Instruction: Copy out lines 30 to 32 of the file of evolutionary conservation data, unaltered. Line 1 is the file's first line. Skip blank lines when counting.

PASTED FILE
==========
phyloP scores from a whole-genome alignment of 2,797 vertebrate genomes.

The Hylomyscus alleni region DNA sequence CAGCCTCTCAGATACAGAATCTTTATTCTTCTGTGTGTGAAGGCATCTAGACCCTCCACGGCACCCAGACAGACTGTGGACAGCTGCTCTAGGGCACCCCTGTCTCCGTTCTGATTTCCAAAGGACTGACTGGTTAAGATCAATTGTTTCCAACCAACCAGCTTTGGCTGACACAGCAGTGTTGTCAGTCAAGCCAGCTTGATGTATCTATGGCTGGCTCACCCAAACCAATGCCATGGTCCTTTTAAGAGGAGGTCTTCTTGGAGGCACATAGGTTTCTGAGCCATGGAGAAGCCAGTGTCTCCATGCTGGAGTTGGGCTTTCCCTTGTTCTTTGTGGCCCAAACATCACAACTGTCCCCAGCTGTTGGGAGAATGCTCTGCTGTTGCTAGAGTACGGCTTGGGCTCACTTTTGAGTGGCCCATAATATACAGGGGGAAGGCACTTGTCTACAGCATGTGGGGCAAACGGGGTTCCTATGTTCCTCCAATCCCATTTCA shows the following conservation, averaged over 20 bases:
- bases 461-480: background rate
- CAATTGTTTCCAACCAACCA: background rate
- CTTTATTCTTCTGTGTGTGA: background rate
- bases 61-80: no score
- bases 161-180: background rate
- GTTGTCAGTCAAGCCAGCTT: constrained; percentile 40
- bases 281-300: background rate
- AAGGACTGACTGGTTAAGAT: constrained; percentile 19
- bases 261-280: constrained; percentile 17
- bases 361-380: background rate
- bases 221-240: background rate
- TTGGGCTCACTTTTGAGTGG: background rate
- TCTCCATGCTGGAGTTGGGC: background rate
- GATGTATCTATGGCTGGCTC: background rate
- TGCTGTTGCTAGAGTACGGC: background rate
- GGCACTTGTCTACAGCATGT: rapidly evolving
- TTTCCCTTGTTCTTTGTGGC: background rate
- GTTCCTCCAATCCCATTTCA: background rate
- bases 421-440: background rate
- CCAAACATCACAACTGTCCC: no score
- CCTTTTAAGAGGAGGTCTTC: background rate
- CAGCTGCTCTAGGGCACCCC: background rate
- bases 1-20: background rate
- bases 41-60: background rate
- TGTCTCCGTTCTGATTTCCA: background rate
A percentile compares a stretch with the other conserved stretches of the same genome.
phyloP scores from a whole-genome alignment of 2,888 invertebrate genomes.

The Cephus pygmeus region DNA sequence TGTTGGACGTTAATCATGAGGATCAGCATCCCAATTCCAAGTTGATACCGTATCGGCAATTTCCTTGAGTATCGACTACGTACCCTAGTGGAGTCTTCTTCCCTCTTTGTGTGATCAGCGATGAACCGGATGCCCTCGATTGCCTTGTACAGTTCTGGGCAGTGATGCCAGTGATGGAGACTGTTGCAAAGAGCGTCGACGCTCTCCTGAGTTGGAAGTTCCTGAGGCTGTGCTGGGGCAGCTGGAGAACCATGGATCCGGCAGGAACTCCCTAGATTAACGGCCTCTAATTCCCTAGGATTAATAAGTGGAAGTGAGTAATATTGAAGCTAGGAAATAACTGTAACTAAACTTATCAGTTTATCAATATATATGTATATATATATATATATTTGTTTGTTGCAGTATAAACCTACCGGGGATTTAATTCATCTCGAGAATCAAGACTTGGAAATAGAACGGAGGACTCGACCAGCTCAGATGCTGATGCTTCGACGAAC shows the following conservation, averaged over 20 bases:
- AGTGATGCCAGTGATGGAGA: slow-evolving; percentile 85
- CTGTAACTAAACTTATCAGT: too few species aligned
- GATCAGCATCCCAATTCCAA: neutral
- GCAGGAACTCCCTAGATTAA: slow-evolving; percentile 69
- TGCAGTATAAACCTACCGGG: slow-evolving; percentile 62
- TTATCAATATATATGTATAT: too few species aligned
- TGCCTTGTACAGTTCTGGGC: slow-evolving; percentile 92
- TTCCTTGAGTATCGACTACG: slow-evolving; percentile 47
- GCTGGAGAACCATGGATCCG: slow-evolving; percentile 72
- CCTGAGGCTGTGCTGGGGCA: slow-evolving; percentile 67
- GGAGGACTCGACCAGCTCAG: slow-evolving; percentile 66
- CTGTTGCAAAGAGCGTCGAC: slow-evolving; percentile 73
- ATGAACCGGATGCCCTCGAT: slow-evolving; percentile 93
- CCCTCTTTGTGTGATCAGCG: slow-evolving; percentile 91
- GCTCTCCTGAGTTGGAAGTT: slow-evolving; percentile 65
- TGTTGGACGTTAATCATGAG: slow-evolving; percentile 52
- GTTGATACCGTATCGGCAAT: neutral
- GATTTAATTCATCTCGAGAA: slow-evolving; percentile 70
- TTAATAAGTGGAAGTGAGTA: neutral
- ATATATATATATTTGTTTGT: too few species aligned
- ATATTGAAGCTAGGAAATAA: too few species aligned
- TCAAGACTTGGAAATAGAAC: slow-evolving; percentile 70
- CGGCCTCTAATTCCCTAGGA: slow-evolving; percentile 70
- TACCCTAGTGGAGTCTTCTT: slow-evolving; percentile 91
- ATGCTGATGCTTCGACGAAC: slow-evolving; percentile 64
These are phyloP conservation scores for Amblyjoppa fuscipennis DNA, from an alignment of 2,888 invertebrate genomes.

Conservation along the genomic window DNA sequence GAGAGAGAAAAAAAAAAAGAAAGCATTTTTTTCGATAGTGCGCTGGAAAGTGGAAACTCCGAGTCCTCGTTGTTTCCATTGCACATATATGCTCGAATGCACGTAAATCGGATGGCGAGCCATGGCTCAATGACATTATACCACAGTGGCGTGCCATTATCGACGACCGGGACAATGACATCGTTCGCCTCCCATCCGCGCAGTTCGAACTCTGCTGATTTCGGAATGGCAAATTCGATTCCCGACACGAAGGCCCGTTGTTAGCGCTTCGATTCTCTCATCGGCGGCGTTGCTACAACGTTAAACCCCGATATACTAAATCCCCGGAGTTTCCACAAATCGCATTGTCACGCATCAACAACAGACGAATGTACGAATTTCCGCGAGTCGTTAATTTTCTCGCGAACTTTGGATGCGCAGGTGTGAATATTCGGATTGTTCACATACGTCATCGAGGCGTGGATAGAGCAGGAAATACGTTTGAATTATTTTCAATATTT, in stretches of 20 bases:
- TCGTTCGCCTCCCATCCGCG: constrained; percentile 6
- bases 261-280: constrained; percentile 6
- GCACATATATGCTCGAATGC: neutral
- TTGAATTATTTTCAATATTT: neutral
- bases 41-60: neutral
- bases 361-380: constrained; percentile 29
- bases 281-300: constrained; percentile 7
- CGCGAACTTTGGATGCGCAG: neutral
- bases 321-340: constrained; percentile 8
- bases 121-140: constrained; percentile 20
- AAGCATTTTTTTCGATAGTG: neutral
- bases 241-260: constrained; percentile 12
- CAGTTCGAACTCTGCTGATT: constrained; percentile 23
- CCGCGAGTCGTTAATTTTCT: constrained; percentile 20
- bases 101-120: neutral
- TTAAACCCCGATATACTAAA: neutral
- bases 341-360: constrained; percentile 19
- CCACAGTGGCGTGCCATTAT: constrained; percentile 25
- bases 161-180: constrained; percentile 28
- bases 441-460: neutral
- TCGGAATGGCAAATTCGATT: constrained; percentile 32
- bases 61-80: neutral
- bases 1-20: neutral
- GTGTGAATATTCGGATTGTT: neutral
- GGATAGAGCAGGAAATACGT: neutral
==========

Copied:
The Cephus pygmeus region DNA sequence TGTTGGACGTTAATCATGAGGATCAGCATCCCAATTCCAAGTTGATACCGTATCGGCAATTTCCTTGAGTATCGACTACGTACCCTAGTGGAGTCTTCTTCCCTCTTTGTGTGATCAGCGATGAACCGGATGCCCTCGATTGCCTTGTACAGTTCTGGGCAGTGATGCCAGTGATGGAGACTGTTGCAAAGAGCGTCGACGCTCTCCTGAGTTGGAAGTTCCTGAGGCTGTGCTGGGGCAGCTGGAGAACCATGGATCCGGCAGGAACTCCCTAGATTAACGGCCTCTAATTCCCTAGGATTAATAAGTGGAAGTGAGTAATATTGAAGCTAGGAAATAACTGTAACTAAACTTATCAGTTTATCAATATATATGTATATATATATATATATTTGTTTGTTGCAGTATAAACCTACCGGGGATTTAATTCATCTCGAGAATCAAGACTTGGAAATAGAACGGAGGACTCGACCAGCTCAGATGCTGATGCTTCGACGAAC shows the following conservation, averaged over 20 bases:
- AGTGATGCCAGTGATGGAGA: slow-evolving; percentile 85
- CTGTAACTAAACTTATCAGT: too few species aligned